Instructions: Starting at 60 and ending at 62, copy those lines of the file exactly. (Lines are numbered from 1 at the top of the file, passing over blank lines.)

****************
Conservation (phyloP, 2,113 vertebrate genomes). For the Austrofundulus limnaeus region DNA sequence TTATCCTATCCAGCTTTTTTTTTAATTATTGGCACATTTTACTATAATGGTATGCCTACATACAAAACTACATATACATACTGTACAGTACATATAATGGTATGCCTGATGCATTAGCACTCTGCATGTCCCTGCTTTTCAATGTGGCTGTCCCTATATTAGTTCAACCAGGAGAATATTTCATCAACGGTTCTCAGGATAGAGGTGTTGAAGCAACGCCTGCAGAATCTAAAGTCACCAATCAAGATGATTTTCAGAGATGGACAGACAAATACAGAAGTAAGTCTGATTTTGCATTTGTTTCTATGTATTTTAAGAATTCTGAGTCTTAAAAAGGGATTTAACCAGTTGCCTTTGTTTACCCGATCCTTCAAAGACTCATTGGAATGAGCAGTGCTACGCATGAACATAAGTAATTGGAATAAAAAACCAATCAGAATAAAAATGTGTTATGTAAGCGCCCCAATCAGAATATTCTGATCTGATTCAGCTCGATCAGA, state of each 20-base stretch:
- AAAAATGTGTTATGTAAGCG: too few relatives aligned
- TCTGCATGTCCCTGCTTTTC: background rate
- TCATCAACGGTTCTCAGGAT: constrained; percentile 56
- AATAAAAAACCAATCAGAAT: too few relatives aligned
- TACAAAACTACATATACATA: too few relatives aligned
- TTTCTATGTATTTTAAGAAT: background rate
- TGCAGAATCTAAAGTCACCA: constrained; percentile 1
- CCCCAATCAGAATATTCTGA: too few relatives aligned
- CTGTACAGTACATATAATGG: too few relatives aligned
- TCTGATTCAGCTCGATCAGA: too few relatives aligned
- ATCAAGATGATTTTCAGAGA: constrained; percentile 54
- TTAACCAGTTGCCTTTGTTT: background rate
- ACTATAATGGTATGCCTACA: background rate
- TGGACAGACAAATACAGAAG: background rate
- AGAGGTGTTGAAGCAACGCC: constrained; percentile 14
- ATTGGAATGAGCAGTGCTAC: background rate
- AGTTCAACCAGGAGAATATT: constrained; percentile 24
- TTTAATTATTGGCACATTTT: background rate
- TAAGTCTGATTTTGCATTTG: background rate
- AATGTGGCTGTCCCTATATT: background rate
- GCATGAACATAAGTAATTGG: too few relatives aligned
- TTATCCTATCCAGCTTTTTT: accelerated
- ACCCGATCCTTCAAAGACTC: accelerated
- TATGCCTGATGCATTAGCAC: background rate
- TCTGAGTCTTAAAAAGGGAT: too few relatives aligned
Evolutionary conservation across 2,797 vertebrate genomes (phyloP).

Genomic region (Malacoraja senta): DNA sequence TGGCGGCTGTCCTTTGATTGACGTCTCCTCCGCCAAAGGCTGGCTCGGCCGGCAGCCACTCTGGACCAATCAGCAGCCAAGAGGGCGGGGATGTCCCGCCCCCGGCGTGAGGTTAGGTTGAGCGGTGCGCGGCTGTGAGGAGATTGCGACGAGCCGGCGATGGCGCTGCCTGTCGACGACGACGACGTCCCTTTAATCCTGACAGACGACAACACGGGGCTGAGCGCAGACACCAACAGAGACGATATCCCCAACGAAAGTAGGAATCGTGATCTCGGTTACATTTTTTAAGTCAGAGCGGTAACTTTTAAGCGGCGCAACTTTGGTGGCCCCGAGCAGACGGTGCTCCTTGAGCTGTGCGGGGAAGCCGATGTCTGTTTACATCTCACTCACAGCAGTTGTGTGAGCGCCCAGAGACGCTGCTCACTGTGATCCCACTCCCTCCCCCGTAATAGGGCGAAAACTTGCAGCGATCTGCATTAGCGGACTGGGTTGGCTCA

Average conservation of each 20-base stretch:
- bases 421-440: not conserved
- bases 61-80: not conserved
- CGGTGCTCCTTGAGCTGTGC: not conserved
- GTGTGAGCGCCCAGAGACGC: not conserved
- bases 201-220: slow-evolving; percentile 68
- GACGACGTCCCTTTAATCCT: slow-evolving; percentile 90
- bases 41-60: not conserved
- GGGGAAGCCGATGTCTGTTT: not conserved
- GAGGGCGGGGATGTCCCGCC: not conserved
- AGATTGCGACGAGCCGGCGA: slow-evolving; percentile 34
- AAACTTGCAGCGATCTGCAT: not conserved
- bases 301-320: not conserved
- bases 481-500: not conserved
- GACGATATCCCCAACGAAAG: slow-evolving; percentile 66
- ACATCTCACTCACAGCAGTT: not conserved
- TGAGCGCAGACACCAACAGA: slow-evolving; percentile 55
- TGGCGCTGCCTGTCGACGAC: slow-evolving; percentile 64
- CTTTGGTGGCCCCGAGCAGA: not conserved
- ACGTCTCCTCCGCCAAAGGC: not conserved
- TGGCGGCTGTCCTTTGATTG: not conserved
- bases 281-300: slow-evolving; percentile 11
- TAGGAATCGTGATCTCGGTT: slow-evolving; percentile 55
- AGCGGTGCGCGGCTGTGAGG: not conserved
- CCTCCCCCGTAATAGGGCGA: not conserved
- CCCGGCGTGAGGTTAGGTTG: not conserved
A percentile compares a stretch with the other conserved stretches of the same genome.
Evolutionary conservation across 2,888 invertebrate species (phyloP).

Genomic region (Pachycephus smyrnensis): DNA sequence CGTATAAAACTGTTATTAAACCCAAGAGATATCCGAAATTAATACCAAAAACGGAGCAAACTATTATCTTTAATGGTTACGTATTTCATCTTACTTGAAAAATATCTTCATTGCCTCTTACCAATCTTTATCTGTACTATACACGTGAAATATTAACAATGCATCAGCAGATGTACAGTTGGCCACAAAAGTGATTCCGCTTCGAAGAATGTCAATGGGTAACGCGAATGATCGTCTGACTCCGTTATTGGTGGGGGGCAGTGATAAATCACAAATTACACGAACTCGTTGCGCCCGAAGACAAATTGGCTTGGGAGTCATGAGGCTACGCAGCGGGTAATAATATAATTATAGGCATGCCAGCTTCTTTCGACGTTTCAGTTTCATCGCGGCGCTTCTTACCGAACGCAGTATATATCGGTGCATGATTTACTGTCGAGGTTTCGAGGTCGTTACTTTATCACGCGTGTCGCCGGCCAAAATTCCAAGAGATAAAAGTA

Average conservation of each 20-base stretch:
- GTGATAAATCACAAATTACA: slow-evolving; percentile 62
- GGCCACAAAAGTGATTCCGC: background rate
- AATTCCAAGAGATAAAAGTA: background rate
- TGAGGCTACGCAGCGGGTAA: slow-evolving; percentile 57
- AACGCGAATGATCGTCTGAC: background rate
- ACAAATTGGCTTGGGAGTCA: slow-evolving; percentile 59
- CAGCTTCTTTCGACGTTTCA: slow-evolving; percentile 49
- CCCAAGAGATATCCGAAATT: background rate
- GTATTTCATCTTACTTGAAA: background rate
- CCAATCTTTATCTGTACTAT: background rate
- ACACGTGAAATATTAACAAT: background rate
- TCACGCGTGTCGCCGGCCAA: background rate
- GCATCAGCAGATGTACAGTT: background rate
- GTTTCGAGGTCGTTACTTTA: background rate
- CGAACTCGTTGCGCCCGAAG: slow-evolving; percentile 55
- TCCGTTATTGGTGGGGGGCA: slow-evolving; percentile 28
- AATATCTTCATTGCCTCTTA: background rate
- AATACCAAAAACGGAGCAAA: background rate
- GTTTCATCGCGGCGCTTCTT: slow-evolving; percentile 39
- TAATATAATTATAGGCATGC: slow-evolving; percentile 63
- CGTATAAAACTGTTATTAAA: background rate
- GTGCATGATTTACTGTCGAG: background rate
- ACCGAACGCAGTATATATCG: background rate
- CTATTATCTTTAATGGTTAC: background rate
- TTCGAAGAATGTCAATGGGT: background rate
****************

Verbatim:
- GGCCACAAAAGTGATTCCGC: background rate
- AATTCCAAGAGATAAAAGTA: background rate
- TGAGGCTACGCAGCGGGTAA: slow-evolving; percentile 57